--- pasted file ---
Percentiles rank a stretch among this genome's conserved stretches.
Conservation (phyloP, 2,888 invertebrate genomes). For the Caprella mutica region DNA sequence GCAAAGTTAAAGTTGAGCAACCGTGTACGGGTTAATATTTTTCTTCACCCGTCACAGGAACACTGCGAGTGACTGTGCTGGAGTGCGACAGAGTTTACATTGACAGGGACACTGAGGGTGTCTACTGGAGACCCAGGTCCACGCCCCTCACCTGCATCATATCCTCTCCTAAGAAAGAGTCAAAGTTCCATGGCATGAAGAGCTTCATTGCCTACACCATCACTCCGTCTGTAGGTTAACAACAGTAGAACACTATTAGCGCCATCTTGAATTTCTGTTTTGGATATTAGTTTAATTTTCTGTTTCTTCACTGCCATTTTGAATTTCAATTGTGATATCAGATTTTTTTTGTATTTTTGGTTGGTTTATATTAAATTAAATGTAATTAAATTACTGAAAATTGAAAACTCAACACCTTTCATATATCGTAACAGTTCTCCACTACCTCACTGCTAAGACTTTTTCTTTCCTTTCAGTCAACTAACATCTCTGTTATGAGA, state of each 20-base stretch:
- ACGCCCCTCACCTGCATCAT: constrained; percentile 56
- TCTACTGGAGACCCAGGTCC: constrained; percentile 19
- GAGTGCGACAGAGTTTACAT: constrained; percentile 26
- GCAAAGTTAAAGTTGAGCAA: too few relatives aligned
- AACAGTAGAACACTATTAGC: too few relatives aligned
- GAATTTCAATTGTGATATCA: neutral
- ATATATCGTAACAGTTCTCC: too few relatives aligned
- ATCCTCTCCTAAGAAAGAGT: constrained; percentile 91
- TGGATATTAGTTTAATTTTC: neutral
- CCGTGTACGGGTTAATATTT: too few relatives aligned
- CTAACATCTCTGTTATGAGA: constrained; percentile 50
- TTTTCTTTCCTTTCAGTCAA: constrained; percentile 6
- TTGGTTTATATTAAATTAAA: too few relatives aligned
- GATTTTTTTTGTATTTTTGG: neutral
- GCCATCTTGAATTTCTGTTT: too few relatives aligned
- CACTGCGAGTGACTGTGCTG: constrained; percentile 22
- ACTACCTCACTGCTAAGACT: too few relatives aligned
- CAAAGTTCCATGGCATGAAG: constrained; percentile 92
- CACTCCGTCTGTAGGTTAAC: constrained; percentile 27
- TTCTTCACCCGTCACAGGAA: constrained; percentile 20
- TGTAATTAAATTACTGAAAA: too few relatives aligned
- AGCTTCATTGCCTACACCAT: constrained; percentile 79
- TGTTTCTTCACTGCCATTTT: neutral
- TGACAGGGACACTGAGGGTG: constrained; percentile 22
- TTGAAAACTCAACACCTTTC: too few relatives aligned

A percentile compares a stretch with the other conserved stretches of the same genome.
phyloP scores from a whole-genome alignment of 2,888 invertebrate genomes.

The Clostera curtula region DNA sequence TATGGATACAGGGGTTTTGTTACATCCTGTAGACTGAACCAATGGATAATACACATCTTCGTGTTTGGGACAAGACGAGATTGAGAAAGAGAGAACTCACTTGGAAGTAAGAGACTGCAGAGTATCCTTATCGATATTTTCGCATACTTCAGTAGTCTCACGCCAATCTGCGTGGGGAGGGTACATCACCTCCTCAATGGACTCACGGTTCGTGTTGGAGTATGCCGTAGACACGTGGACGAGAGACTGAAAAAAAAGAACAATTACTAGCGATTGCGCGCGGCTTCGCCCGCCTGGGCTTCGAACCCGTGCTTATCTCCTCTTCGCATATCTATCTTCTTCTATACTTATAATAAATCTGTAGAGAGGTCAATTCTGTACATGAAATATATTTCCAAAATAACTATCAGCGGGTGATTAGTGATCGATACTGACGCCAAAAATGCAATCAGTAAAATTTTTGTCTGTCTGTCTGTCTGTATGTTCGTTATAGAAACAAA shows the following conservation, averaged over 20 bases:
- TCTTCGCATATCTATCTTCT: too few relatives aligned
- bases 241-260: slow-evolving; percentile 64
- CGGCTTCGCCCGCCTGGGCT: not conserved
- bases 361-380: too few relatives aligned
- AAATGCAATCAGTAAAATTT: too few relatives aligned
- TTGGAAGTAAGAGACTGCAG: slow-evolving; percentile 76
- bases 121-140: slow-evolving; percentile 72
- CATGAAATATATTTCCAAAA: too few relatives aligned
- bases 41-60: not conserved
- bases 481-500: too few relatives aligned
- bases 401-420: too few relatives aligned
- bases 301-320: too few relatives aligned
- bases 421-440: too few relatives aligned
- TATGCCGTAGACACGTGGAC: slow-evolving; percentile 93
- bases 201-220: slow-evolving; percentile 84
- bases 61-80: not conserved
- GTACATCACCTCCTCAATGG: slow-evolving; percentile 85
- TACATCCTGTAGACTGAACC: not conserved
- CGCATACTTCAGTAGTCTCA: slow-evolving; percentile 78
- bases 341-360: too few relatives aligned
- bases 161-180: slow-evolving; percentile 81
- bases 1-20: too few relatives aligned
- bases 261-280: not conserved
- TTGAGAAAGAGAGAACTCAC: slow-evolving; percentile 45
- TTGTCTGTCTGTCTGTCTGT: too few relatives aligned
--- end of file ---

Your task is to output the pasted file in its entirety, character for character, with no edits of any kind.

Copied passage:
Percentiles rank a stretch among this genome's conserved stretches.
Conservation (phyloP, 2,888 invertebrate genomes). For the Caprella mutica region DNA sequence GCAAAGTTAAAGTTGAGCAACCGTGTACGGGTTAATATTTTTCTTCACCCGTCACAGGAACACTGCGAGTGACTGTGCTGGAGTGCGACAGAGTTTACATTGACAGGGACACTGAGGGTGTCTACTGGAGACCCAGGTCCACGCCCCTCACCTGCATCATATCCTCTCCTAAGAAAGAGTCAAAGTTCCATGGCATGAAGAGCTTCATTGCCTACACCATCACTCCGTCTGTAGGTTAACAACAGTAGAACACTATTAGCGCCATCTTGAATTTCTGTTTTGGATATTAGTTTAATTTTCTGTTTCTTCACTGCCATTTTGAATTTCAATTGTGATATCAGATTTTTTTTGTATTTTTGGTTGGTTTATATTAAATTAAATGTAATTAAATTACTGAAAATTGAAAACTCAACACCTTTCATATATCGTAACAGTTCTCCACTACCTCACTGCTAAGACTTTTTCTTTCCTTTCAGTCAACTAACATCTCTGTTATGAGA, state of each 20-base stretch:
- ACGCCCCTCACCTGCATCAT: constrained; percentile 56
- TCTACTGGAGACCCAGGTCC: constrained; percentile 19
- GAGTGCGACAGAGTTTACAT: constrained; percentile 26
- GCAAAGTTAAAGTTGAGCAA: too few relatives aligned
- AACAGTAGAACACTATTAGC: too few relatives aligned
- GAATTTCAATTGTGATATCA: neutral
- ATATATCGTAACAGTTCTCC: too few relatives aligned
- ATCCTCTCCTAAGAAAGAGT: constrained; percentile 91
- TGGATATTAGTTTAATTTTC: neutral
- CCGTGTACGGGTTAATATTT: too few relatives aligned
- CTAACATCTCTGTTATGAGA: constrained; percentile 50
- TTTTCTTTCCTTTCAGTCAA: constrained; percentile 6
- TTGGTTTATATTAAATTAAA: too few relatives aligned
- GATTTTTTTTGTATTTTTGG: neutral
- GCCATCTTGAATTTCTGTTT: too few relatives aligned
- CACTGCGAGTGACTGTGCTG: constrained; percentile 22
- ACTACCTCACTGCTAAGACT: too few relatives aligned
- CAAAGTTCCATGGCATGAAG: constrained; percentile 92
- CACTCCGTCTGTAGGTTAAC: constrained; percentile 27
- TTCTTCACCCGTCACAGGAA: constrained; percentile 20
- TGTAATTAAATTACTGAAAA: too few relatives aligned
- AGCTTCATTGCCTACACCAT: constrained; percentile 79
- TGTTTCTTCACTGCCATTTT: neutral
- TGACAGGGACACTGAGGGTG: constrained; percentile 22
- TTGAAAACTCAACACCTTTC: too few relatives aligned

A percentile compares a stretch with the other conserved stretches of the same genome.
phyloP scores from a whole-genome alignment of 2,888 invertebrate genomes.

The Clostera curtula region DNA sequence TATGGATACAGGGGTTTTGTTACATCCTGTAGACTGAACCAATGGATAATACACATCTTCGTGTTTGGGACAAGACGAGATTGAGAAAGAGAGAACTCACTTGGAAGTAAGAGACTGCAGAGTATCCTTATCGATATTTTCGCATACTTCAGTAGTCTCACGCCAATCTGCGTGGGGAGGGTACATCACCTCCTCAATGGACTCACGGTTCGTGTTGGAGTATGCCGTAGACACGTGGACGAGAGACTGAAAAAAAAGAACAATTACTAGCGATTGCGCGCGGCTTCGCCCGCCTGGGCTTCGAACCCGTGCTTATCTCCTCTTCGCATATCTATCTTCTTCTATACTTATAATAAATCTGTAGAGAGGTCAATTCTGTACATGAAATATATTTCCAAAATAACTATCAGCGGGTGATTAGTGATCGATACTGACGCCAAAAATGCAATCAGTAAAATTTTTGTCTGTCTGTCTGTCTGTATGTTCGTTATAGAAACAAA shows the following conservation, averaged over 20 bases:
- TCTTCGCATATCTATCTTCT: too few relatives aligned
- bases 241-260: slow-evolving; percentile 64
- CGGCTTCGCCCGCCTGGGCT: not conserved
- bases 361-380: too few relatives aligned
- AAATGCAATCAGTAAAATTT: too few relatives aligned
- TTGGAAGTAAGAGACTGCAG: slow-evolving; percentile 76
- bases 121-140: slow-evolving; percentile 72
- CATGAAATATATTTCCAAAA: too few relatives aligned
- bases 41-60: not conserved
- bases 481-500: too few relatives aligned
- bases 401-420: too few relatives aligned
- bases 301-320: too few relatives aligned
- bases 421-440: too few relatives aligned
- TATGCCGTAGACACGTGGAC: slow-evolving; percentile 93
- bases 201-220: slow-evolving; percentile 84
- bases 61-80: not conserved
- GTACATCACCTCCTCAATGG: slow-evolving; percentile 85
- TACATCCTGTAGACTGAACC: not conserved
- CGCATACTTCAGTAGTCTCA: slow-evolving; percentile 78
- bases 341-360: too few relatives aligned
- bases 161-180: slow-evolving; percentile 81
- bases 1-20: too few relatives aligned
- bases 261-280: not conserved
- TTGAGAAAGAGAGAACTCAC: slow-evolving; percentile 45
- TTGTCTGTCTGTCTGTCTGT: too few relatives aligned